PRINCETON, NJ — When USA Today asked what the subjects of his film “March of the Penguins” have most in common with humans, director Luc Jacquet answered, “They form couples and are faithful. It’s the only way they can raise the chick under extreme conditions.”

Jacquet’s rendering of love-struck penguin couples struggling to bring their offspring into the world is touchingly humanlike. But marriage is often viewed as a declining institution in U.S. society. Indeed, Gallup trends show that the percentage of American adults who were married at the time of the survey has fallen from a high of 77% in the 1960s to an average of 53% since 2000. Simultaneously, the percentage of divorced Americans at the time of the survey has grown from 3% to 11%, and the percentage either single or living together has surged from 9% to 24%.

However, these data mask Americans’ propensity to imitate their tuxedo-feathered friends in trying out marriage, at least sometime in their lives. Recent Gallup polling finds that nearly all U.S. adults — 91% — either have been married or plan to get married someday. Only 4% have ruled out marriage, while 5% are unsure or refuse to designate their marital status or intentions.

Why Marry?

While both are the marrying kind, people and penguins seem at variance when it comes to the reason for doing so. Just 37% of Americans say it is very important to them that an unwed couple legally marry when the couple has a child together. Many more Americans (65%) say it is very important for a couple to marry if the two are committed to spending the rest of their lives together.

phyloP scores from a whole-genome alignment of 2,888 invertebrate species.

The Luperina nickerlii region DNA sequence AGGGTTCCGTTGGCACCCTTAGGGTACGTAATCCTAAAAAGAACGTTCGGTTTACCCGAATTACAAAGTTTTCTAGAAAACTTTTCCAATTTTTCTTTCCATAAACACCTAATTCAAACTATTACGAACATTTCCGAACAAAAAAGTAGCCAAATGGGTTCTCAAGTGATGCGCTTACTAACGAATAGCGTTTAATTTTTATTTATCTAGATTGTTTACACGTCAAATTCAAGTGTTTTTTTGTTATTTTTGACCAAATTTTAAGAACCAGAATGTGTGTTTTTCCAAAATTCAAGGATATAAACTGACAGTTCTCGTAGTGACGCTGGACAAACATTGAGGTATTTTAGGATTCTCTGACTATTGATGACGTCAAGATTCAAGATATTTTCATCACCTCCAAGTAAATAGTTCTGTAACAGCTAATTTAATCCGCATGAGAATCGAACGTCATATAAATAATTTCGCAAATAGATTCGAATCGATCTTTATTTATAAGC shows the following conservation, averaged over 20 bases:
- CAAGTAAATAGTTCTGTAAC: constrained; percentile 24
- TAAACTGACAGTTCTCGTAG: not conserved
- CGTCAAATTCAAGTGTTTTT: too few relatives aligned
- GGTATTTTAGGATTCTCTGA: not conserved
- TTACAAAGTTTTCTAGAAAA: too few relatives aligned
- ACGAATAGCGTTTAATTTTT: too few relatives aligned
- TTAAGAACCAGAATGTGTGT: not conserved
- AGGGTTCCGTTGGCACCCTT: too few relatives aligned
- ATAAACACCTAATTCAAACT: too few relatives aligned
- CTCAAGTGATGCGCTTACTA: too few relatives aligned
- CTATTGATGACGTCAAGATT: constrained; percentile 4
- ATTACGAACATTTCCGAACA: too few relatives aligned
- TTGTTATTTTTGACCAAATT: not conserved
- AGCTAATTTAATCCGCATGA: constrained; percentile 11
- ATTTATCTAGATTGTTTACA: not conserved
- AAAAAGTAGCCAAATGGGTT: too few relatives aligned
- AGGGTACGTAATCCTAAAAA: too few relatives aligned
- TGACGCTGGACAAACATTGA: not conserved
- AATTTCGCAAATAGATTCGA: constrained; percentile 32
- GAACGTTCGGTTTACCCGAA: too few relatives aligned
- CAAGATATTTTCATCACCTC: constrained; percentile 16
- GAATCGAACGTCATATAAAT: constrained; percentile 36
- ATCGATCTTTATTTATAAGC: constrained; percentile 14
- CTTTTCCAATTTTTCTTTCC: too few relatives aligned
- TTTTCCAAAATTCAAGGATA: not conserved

Relatively few Americans say it is not important to them whether people marry in each of these cases: only 14% say this with respect to couples spending their lives together, and 27% relative to couples having children. But in the latter case, a large segment says marriage is only somewhat important. The discrepancy in the percentage saying marriage is very important in each of the two situations (65% vs. 37%) indicates that to Americans, marriage is primarily a means of strengthening or sealing the bond for a couple, not a contrivance to facilitate child rearing.

Older Generation Has Different Perspective

While these are the overall results, not everyone agrees. In contrast to Americans under 65 years of age (32%), a majority of those 65 and older (58%) think it is very important for unwed couples to marry if they’ve had a child. Seniors are also more likely than younger adults to believe it is important that committed couples take marital vows (80% vs. 62%).

In fact, there are strong generational patterns to both questions that suggest the importance of marriage in U.S. society could be on the decline. A majority of those 18 to 39 (57%) say it is very important to them that couples committed to a lifelong relationship legally marry, but this lags far behind the 80% found among seniors. Also, only 3 in 10 of this younger group (30%) feels strongly about unwed couples marrying when they have children, versus 58% of seniors.